Experts warn of possible high bacteria levels in swimming areas after rainfall
RACINE, Wis. (CBS 58) – With the sun out Monday, many took advantage of the beach after storms hit the Milwaukee area over the weekend.
Experts say those who do go to the beach after rainfall should be cautious, because the water may have increased levels of bacteria, which can cause illness. They say higher levels of bacteria flow into Lake Michigan after rainfall, because storm water collected from streets, yards and driveways gets released into the lake without being treated first. That collection of water sometimes has traces of animal or even human waste.
Dozens spent their Monday at Racine’s North Beach ready to soak up the sun.
“I love the storms, but it's nice to have a little sun too, it gets a little depressing sometimes,” says Olivia Reitzenstein of Racine.
"I don't mind if it storms while I’m at work, but while I’m off I like these beautiful days,” Nicole Coughlin of Racine says.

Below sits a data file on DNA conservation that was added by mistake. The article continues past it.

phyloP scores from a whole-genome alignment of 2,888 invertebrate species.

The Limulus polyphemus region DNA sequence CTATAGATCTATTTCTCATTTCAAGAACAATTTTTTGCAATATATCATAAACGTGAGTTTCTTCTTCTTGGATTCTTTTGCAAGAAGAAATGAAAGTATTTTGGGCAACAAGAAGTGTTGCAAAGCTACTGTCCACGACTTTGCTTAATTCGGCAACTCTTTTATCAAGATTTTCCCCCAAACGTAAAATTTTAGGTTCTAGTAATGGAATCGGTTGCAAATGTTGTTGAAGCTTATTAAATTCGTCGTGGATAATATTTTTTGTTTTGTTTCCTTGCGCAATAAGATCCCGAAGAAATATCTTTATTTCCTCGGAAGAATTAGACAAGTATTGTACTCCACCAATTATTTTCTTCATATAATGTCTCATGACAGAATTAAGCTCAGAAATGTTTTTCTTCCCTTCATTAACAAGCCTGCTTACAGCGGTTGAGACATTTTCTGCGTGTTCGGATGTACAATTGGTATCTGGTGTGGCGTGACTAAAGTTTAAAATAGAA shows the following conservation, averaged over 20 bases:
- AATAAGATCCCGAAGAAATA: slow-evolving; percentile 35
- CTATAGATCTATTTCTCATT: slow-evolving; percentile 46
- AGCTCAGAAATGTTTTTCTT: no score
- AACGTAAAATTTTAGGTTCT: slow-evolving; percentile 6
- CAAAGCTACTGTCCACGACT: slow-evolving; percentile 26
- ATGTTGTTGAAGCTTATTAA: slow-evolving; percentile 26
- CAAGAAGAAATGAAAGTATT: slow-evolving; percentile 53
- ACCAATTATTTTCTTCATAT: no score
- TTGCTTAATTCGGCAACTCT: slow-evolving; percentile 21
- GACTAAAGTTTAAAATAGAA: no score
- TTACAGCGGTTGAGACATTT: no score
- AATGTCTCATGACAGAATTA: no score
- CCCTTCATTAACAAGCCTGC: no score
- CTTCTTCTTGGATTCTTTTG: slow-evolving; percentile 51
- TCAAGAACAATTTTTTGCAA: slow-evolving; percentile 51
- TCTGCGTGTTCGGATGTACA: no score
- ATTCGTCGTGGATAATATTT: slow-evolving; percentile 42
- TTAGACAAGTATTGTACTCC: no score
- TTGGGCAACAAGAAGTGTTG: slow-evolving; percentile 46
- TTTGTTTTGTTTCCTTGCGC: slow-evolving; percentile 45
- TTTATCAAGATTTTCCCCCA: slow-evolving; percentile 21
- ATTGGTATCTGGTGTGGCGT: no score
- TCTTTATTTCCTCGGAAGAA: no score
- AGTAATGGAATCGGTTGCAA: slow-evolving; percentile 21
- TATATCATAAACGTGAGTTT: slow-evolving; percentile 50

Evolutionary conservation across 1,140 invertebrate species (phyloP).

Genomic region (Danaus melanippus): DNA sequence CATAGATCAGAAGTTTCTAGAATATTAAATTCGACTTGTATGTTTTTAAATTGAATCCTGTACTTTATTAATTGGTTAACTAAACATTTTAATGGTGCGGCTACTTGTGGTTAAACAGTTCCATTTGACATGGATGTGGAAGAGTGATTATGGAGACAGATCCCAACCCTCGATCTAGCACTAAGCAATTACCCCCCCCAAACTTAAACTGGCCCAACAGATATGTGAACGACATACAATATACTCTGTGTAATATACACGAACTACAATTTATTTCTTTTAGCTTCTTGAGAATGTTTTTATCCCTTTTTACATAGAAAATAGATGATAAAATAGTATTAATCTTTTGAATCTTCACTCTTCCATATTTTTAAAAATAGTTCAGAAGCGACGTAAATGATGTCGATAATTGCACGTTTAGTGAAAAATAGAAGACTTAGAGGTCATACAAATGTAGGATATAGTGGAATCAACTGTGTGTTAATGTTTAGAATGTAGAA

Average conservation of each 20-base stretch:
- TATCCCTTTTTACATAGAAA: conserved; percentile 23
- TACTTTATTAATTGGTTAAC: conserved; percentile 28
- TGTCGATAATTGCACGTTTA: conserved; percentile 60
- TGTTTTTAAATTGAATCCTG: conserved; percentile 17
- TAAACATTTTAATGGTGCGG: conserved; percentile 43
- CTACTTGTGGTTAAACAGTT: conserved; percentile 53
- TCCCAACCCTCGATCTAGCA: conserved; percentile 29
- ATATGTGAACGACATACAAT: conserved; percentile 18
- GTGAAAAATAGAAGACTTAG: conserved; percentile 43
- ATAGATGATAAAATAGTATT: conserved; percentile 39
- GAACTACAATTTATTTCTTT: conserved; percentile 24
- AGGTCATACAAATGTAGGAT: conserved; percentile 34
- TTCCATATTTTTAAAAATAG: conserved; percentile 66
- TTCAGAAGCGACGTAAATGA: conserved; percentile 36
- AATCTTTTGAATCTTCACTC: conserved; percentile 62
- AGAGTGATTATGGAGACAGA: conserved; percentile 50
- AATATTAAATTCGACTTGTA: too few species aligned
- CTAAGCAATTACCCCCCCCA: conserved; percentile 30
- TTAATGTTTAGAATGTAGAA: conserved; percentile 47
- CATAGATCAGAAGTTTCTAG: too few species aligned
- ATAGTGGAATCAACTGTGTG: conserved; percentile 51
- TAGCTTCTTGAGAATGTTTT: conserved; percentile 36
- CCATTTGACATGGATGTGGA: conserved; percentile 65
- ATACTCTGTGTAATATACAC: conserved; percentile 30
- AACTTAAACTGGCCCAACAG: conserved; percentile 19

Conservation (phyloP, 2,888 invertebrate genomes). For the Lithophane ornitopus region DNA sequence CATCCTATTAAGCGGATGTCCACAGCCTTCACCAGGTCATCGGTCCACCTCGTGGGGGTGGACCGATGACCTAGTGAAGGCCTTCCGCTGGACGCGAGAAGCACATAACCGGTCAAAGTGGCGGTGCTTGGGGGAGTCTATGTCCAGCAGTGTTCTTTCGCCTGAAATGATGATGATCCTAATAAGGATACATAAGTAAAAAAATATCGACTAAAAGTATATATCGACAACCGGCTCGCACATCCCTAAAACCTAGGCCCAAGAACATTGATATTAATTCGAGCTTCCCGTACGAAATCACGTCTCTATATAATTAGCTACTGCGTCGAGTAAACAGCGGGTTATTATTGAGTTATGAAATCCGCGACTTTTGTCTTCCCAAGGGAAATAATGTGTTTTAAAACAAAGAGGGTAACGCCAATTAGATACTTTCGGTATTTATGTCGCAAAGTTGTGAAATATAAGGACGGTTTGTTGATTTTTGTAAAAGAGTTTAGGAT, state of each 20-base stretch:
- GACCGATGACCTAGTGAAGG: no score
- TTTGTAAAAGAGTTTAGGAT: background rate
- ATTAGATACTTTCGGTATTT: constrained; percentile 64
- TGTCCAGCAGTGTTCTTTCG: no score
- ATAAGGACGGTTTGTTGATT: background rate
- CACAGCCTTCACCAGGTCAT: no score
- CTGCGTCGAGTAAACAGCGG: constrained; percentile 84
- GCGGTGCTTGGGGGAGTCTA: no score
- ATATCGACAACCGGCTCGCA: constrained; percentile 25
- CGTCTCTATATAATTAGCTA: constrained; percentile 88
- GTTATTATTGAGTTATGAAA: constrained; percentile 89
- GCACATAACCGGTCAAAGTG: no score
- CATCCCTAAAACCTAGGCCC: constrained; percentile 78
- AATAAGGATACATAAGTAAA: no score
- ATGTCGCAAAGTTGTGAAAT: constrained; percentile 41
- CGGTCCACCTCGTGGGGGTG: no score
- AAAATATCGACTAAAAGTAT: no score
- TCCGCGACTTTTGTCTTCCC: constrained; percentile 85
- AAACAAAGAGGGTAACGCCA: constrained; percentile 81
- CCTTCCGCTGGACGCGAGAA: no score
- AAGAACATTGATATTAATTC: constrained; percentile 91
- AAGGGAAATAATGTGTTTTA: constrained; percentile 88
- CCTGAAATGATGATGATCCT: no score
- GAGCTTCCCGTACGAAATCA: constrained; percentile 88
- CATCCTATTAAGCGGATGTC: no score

Julie Kinzelman with Racine's Public Health Department, says their beaches are tested five days a week for a strain of E.coli
"The E.coli that's in the intestines of warm blooded animals and people -- what we're looking for, to see is there any feces... any waste that could be associated with sewage or human waste? That's what we're measuring,” said Kinzelman, Lab Director at Racine Public Health Department.
Beaches with lots of public use are required by the DNR to test more often. After a big storm or rainfall, some beaches post advisories warning people to stay away from the water.
"Some places will have preemptive rainfall advisories, so they'll say if you have an inch of rain, or more than a half inch of rain, we recommend not swimming for a certain period of time," said Kinzelman.
Advisories are not uncommon. Milwaukee's McKinley Beach was under advisory 41% of the year in 2018.
Racine is unique. Kinzelman says they're the first in the country to have real-time test results. Milwaukee's Health Department says their water testing can take up to 18 hours in some cases.
"We’re able to test in near real time. We can tell you whether or not the water's safe, so when we get the sample at 7 o’clock, by 10 o'clock we know whether or not people can swim," adds Kinzelman.
Beaches will have signs posted for water quality marked green, yellow and red. Green is safe, yellow means there's a risk of illness, and red means stay out of the water.
To check beach conditions in your area before swimming, click here.